|By Mark Wagner Lone Star Geyser via Wikimedia Commons|
1. National Mall ~ Signers of the Constitution
Alright its probably hard to believe that anything can be hidden on the national mall. The national park sites like the Lincoln Memorial, Washington Monument, and Vietnam Memorial welcome millions of visitors every year. I get it. There are roughly 20 national park sites on America's iconic front yard. But a little visited spot is to be found on the island in the middle of Constitution Gardens Pond. It's the understated memorial to the 56 signers of the Declaration of Independence. Most people miss this spot, as the shuffle back and forth between more popular sites like the Vietnam and World War II memorials. One can access the island from a small bridge found on the northern shore of the pond. From the island one can learn about the 56 brave men who started America on its path to independence, while enjoying iconic views of the Washington Monument minus the crowds.
2. North Cascades ~ Stehekin
Stehekin is a secret spot, hidden in plain site. At the far end of the glacier carved Lake Chelan. Stehekin is a community of roughly 50 to 75 people in the Lake Chelan National Recreation Area. To access the town, one must ride a boat, take a plane or hike. There is no road access. Some have called Stehekin "the most remote place in the continental United States." Stehekin has a general store, gift shop, restaurant, visitor center, hotel, and even a bakery. It's a recharging station for many hikers on the Pacific Crest Trail and a jumping off point for the North Cascades National Park. Don't miss Stehekin, but be prepared. It's not something seen in a couple hours. If one wants to truly experience this hidden gem, plan to spend several days.
3. Wrangell St. Elias ~ Kennecott
This is the second of the places you really have to want to see to get there. McCarthy is at the end of a 60 mile dirt road, heavily potholed and cratered. Some of likened the travel to McCarthy to that of driving on the moon. It's not for the faint of heart, or those susceptible to motion sickness. However, for those willing to take the risk, the reward is worth it. At the far end of the road (there is no gas along the way so come prepared), is the Kennecott mining district. Like Stehekin, Kennecott is a little, yet vibrant community, tucked away within millions of acres of pristine wilderness. In Kennecott, one can tour the Park Service visitor center, enjoy a cup of tea, and access the trail head for a fairly easy hike to Root glacier.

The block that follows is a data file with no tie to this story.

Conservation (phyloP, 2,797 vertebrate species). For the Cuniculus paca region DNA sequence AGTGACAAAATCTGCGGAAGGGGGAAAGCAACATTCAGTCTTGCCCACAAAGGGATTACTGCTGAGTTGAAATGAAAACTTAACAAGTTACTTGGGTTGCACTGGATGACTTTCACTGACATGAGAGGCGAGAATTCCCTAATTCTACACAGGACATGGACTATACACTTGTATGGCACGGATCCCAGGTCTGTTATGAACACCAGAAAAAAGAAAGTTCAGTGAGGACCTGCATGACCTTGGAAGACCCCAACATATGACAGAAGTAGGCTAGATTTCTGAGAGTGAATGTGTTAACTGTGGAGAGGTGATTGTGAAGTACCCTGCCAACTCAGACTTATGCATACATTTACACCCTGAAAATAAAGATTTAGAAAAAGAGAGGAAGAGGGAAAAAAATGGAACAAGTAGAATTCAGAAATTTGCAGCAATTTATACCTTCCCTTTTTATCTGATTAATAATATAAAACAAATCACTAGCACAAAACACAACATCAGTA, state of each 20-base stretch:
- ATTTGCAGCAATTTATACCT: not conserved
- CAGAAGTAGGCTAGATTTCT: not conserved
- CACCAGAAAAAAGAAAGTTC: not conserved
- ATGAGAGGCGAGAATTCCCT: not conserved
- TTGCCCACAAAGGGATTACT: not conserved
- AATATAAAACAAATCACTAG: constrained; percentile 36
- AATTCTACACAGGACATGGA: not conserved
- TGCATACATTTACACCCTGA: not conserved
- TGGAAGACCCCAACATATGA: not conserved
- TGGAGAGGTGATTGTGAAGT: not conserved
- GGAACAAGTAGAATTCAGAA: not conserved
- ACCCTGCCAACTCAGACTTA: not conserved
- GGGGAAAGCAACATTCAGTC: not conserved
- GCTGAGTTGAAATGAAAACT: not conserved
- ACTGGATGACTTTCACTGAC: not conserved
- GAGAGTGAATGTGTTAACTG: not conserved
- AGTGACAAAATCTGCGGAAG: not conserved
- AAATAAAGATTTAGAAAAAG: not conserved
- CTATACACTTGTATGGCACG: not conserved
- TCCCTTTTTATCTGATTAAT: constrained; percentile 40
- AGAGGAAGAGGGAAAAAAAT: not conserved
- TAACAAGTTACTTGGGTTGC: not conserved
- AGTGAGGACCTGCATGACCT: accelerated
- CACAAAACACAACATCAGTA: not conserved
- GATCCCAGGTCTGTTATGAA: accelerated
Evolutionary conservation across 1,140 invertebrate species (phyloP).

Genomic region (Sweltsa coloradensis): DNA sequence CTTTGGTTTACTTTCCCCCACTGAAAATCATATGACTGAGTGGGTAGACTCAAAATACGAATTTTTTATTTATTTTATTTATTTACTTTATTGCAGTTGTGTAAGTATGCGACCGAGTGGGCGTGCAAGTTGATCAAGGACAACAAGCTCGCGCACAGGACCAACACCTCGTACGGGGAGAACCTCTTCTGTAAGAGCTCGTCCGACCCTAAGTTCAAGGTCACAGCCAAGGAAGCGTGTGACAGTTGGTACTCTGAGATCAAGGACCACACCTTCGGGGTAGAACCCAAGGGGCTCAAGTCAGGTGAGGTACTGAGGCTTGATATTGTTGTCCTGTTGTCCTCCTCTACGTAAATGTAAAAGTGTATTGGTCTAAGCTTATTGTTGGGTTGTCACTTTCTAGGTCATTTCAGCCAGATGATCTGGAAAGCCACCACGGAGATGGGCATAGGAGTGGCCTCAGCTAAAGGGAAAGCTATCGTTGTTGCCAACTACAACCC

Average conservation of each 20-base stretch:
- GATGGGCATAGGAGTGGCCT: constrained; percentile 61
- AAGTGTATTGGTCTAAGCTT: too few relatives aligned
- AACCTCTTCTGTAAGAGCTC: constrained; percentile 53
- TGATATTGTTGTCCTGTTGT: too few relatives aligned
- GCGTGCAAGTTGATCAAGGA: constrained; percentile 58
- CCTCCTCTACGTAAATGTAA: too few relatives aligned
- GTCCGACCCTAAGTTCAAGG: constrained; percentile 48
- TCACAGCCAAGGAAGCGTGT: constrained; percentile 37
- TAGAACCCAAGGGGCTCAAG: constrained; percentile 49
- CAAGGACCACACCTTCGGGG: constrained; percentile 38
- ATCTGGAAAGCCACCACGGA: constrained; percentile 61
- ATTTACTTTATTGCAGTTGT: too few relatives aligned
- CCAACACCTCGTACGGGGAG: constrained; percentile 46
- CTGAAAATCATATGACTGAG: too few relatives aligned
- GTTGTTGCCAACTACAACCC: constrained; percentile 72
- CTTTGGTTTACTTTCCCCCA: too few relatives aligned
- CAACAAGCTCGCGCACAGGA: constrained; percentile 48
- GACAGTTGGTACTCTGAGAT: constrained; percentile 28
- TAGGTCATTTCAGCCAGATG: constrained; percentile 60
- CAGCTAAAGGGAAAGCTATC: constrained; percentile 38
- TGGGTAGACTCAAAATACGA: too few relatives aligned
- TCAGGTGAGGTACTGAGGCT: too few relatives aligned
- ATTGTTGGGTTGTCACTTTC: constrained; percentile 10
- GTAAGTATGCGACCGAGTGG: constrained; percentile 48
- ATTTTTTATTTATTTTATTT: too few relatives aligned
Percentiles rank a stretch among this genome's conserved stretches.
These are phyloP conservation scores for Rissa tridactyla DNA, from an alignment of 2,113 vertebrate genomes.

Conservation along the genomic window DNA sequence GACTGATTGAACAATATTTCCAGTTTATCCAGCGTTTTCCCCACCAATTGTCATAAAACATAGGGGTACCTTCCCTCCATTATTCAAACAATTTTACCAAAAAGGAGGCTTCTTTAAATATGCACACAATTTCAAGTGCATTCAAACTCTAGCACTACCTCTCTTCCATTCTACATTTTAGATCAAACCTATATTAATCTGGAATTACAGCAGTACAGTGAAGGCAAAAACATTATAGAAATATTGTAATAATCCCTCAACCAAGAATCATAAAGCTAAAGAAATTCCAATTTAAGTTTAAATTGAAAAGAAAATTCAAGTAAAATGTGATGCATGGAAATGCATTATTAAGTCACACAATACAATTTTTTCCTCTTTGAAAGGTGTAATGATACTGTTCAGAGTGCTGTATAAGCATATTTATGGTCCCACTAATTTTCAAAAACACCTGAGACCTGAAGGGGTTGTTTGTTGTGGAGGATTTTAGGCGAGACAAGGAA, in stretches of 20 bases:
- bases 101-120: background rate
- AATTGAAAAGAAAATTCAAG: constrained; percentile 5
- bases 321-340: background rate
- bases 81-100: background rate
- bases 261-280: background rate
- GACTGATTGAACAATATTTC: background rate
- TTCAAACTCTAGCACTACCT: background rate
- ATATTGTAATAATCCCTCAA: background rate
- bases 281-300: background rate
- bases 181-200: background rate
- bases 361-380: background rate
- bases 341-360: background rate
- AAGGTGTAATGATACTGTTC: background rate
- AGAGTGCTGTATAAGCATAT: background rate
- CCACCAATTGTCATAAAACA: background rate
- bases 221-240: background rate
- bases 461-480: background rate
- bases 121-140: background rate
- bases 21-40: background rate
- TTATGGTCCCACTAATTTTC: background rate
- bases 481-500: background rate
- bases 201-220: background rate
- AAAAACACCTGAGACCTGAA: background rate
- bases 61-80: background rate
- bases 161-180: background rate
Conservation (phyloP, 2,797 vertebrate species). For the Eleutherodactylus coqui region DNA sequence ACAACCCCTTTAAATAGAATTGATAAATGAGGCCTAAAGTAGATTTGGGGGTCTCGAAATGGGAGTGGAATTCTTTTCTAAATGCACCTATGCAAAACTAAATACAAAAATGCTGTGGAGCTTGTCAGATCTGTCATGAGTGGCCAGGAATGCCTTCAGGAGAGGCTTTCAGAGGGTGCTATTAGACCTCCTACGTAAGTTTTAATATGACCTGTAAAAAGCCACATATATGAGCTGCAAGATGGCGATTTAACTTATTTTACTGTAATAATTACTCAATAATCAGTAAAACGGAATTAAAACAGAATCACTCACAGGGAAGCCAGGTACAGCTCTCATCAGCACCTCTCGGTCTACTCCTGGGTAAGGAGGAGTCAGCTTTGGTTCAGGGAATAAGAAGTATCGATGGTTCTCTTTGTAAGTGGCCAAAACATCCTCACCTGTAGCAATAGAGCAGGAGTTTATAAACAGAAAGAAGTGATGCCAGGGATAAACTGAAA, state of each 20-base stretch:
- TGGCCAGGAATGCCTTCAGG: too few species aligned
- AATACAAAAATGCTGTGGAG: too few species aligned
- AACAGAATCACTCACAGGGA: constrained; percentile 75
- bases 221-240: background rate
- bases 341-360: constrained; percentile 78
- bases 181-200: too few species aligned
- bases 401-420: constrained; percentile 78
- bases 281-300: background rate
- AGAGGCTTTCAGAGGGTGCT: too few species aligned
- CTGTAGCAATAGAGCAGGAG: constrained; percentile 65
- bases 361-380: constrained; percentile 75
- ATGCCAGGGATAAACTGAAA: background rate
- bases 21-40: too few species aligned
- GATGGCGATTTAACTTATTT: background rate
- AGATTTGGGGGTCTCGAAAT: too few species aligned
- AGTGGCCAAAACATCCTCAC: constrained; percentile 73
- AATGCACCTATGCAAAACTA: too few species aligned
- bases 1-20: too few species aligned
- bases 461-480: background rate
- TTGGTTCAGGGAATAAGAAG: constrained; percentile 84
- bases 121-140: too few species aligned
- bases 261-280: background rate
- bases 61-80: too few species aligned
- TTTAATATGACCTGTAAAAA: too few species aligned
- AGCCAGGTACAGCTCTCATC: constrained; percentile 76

4. Glacier ~ Polebridge
This is the third you really have to want to go there spot on my list. Polebridge is the smallest of the three park tucked away communities. It's accessed by starting in Glacier's Apgar village on the west side of the park. Travel along the Camas road until it come to a T intersection with the outside North Fork Road. Take a right and drive next dozen miles of the alternating paved and dirt road until you hit Polebridge. Like Stehekin and Kennecott, Polebridge has a few amenities like a general store, restaurant, and hotel. But that's about it. Like Kennecott there is no gas at the end of the road and it's the least developed of the three communities. Polebridge is a great place to look for wildlife including wolves and grizzly bears, oh yeah and the pizza at the Northern Lights Saloon is fantastic!
5. Yellowstone ~ Lone Star Geyser
Lone Star Geyser is for those who want a opportunity to see a unique and fairly dramatic/regular geyser without the crowds of those say at Old Faithful. Lone Star Geyser can be found fittingly enough at the end of the Lone Star Geyser trail. The trail head is 3 1/2 miles south of Old Faithful on the Grand Loop road. Heading toward the West Thumb geyser basin, the trailhead is just past the parking for the Kepler Cascades. The trail is a five mile easy round trip. Pack water and a snack, and check with the rangers at Old Faithful for eruption times.
Okay, that's it. These are my top hidden national park gems. Would love to hear yours. Leave us a comment on your favorite out of the way national park spots.
Sean Smith is a former Yellowstone Ranger, and an award winning conservationist, TEDx speaker, and author. He writes national park thrillers from his home in the shadow of Mount Rainier National Park. To learn more about his thrillers click here or follow him on twitter: @parkthrillers